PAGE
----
Sedgwick County to comply with ICE’s 48 hour hold


WICHITA, Kan. (KSNW) – Sedgwick County Sheriff Jeff Easter announced a change to how they will deal with illegal immigrants and the federal government. Under the old policy, the jail would not accept those arrested solely for being an illegal alien, and the immigration control enforcement wouldn’t supply an affidavit, which the sheriff says is done by other law enforcement agencies. Under the new policy that has been worked out through ICE and the Sedgwick County sheriff, the feds will supply the paperwork to hold the suspects for 48 hours. This includes if they were arrested for being an illegal alien. The sheriff says a lot of federal funding could have been at stake.

“The executive order states the jurisdictions that do not honor ICE detainees are sanctuaries and subject to losing federal funding. For Sedgwick County that’s roughly $11 million that we could potentially lose in federal funding,” said Sheriff Easter at a conference Tuesday morning.

The sheriff did stress that Sedgwick County has never been a sanctuary community. But the real issue at hand is how long a person can legally be kept in jail, regardless of their legal status. KSN first spoke with Wichita Attorney Charles O’Hara for a deeper understanding of how this new rule will impact people.

“A lot of people don’t understand what this even really means,” explained O’Hara. “You can hold somebody on probable cause for 48 hours. And then after 48 hours they need to see a judge about getting a bond because we’re not just going to let you hold people there without seeing a judge”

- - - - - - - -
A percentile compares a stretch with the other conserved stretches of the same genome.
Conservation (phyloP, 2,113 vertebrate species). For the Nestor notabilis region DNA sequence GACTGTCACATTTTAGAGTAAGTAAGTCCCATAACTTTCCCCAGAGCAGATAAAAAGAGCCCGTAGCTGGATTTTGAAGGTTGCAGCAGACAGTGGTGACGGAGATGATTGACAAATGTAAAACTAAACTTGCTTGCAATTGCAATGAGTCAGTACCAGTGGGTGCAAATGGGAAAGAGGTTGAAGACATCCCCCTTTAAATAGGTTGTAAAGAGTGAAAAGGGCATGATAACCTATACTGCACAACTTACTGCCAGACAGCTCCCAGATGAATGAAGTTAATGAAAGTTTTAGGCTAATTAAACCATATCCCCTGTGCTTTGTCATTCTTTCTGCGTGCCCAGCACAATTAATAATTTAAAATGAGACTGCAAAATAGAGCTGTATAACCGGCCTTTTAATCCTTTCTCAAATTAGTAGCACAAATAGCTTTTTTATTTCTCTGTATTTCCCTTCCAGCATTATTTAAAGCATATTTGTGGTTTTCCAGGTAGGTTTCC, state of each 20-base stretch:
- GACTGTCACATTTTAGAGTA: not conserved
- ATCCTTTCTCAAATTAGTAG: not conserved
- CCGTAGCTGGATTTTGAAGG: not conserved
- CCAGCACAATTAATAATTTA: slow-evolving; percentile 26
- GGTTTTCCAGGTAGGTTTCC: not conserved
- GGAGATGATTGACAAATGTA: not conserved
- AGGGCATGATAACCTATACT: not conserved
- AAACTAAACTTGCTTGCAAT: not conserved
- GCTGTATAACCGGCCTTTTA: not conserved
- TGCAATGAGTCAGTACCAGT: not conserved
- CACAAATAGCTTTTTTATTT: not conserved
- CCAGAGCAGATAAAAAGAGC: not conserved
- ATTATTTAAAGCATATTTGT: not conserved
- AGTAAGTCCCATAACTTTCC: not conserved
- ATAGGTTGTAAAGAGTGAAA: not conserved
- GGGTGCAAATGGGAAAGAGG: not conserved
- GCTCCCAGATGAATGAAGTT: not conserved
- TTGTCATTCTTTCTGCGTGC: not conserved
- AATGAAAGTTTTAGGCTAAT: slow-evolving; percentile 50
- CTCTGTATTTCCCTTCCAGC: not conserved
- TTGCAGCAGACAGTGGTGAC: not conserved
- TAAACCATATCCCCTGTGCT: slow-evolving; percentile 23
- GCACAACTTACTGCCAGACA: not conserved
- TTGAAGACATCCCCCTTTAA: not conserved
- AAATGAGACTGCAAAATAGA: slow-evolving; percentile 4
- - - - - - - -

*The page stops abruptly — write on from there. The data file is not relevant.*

The system is set up for due process and everyone has the right to be treated equally, including those in the jail system.

“Whether you have a Hispanic name or O’Hara as your name and you should be treated the same and I think we all outta applaud the fact that we’re all being treated the same in the system,” said O’Hara.

However, others think there are bigger things at stake.

“Folks who migrated here to the U.S. what can we do to keep their families together,” asked Brandon Johnson, a community activist.

Johnson tells us he is in favor of due process through the jail systems but he feels there are larger immigration issues that need to be handled as well.

“There are people who have waited 10 to 12 years to become citizens what can we do to shorten that process, while still vetting them like everyone wants to but there are folks that are here that over stayed visas who are productive who are students who are trying to be the best that they can be,” said Johnson.

Right now, moving forward Sedgwick County law enforcement will honor all ICE requests accompanied by a probable cause affidavit.

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